Twelve Part D urology meds top $100 million in spending


In this article, Robert A. Dowling, MD, discusses Part D drug spending that may be of interest to the practicing urologist: those drugs prescribed, and in some cases, dispensed in the urology practice.

As providers whose patient populations generally contain a significant percentage of Medicare beneficiaries, it is in urologists’ best interest to be aware of trends in drug costs and spending for both Medicare’s Part B program (generally injectable medications purchased by providers and administered in a clinical setting) and Part D program (generally prescribed oral and patient-administered medications).

In my previous column (“CMS data reveal trends in Part B drug spending,” May 2019), I discussed the most common Part B drugs used by urologists in the office setting, where “drug costs” also represent gross revenue to the practice in a “buy-and-bill” model. In this article, I will discuss Part D drug spending that may be of interest to the practicing urologist: those drugs prescribed, and in some cases, dispensed in the urology practice. (For more on this, see

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The Centers for Medicare & Medicaid Services (CMS) recently released detailed drug spending data for the years 2013-2017. “Spending” in this context includes the estimated total costs-including deductible, coinsurance, and Medicare spending. Total spending in 2017 for the Part D program was $151.6 billion, up 4.05% from 2016. (This compares to about $30 billion and a 6% increase in the Part B program.) Spending on any single drug may increase because of increased price, increased utilization, or both.

Let’s take a closer look at some individual drugs that urologists typically prescribe in their practice. Note: It is not possible using this data to determine what fraction of spending is “ordered” by urologists, or the indication for any individual drug.


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Among 12 drugs commonly prescribed by urologists with spending over $100 million in 2017, the drug with the largest 2017 total spend was the prostate cancer agent abiraterone acetate (ZYTIGA) ($878 million). In 2017, utilization for abiraterone decreased 3.5%, spending per dose increased 10.5%, and total spending increased 6.6% compared to 2016. Spending on this expensive drug (over $50,000 per patient per year in 2017) has increased 9.76% per year over the last 5 years.

Total spending in 2017 on enzalutamide (XTANDI), another oral oncolytic drug prescribed for similar indications, was $855 million-down 5.8% compared to 2016. Utilization was down 15.6% for the same time period, and annual growth in average spending is 7% over the last 5 years. Both of these drugs are also commonly dispensed in large urology practices or practice-owned retail pharmacies (table).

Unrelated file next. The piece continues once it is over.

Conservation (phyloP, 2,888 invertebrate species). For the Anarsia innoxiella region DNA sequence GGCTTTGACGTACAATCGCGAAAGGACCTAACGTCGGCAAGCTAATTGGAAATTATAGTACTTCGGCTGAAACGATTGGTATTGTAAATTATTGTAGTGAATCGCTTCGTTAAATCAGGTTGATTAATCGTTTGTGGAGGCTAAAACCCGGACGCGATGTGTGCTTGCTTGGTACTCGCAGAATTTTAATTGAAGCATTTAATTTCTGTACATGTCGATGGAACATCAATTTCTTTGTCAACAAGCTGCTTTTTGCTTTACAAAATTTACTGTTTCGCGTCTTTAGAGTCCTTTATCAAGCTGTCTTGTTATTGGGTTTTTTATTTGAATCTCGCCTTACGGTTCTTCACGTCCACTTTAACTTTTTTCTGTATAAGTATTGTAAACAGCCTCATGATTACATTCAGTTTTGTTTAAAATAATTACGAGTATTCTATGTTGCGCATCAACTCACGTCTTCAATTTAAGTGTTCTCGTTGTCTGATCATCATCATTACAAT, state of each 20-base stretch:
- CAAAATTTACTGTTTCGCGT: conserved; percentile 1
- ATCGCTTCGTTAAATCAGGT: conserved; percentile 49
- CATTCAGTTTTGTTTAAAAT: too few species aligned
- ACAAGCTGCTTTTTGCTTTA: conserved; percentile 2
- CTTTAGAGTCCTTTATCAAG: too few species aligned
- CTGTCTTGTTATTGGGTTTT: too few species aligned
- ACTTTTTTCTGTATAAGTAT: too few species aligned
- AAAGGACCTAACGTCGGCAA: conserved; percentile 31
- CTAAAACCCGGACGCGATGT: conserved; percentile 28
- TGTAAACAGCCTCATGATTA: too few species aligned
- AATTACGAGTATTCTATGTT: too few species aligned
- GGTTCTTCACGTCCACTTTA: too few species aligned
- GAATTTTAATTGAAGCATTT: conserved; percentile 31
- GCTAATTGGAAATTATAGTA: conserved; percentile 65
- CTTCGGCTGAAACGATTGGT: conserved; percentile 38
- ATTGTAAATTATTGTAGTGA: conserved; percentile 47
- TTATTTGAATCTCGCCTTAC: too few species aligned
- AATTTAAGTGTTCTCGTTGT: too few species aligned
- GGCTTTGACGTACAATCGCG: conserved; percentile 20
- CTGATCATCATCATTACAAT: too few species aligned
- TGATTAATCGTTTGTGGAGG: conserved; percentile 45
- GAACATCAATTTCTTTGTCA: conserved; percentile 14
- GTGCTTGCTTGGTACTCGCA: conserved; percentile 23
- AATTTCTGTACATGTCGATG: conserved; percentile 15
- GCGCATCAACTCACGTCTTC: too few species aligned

Among six drugs prescribed to more than 1 million unique beneficiaries in 2017 and commonly prescribed by urologists were four common antibiotics (ciprofloxacin, cephalexin, levofloxacin, and nitrofurantoin Monohyd/M-Cryst), tamsulosin, and finasteride. All of these “generic” drugs have multiple manufacturers and decreased cost/unit in 2017 compared to 2016. Almost all have negative annual growth rates in spending per dose over the last 5 years and are a good example of how multiple manufacturers can drive competition and lower costs for the Medicare program.

Continue to the next page for more.In the overactive bladder market, 15 drugs accounted for over $2 billion in Medicare Part D spending in 2017. Total spending on mirabegron (Myrbetriq) ($787 million) increased almost 52% in 2017, and spending on this drug has increased 10% per year for the last 5 years. The inverse relationship between annual growth rates and numbers of manufacturers in this market is particularly striking.

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Sildenafil is another drug often prescribed by urologists and dispensed in urology offices or pharmacies. Generic sildenafil spending per dosage unit decreased 3.1% in 2017 despite increased utilization (9%) and has seen almost 20% annual decline in spending per dose over the last 5 years. (The cost numbers in this category may not reflect actual utilization, as many Medicare beneficiaries buy sildenafil without filing insurance and/or from Canadian or online pharmacies.)

Bottom line: Drug costs to the Medicare Part D program as a whole continue to increase each year, and the most important determinant of a drug’s price is the number of manufacturers competing in the market. Expensive oral drugs used to treat cancer are under close scrutiny, and urologists prescribe-and in some cases dispense-these drugs. Urologists should be familiar with the costs under their direct or indirect control, and understand the availability and costs of generic alternatives when clinically appropriate.

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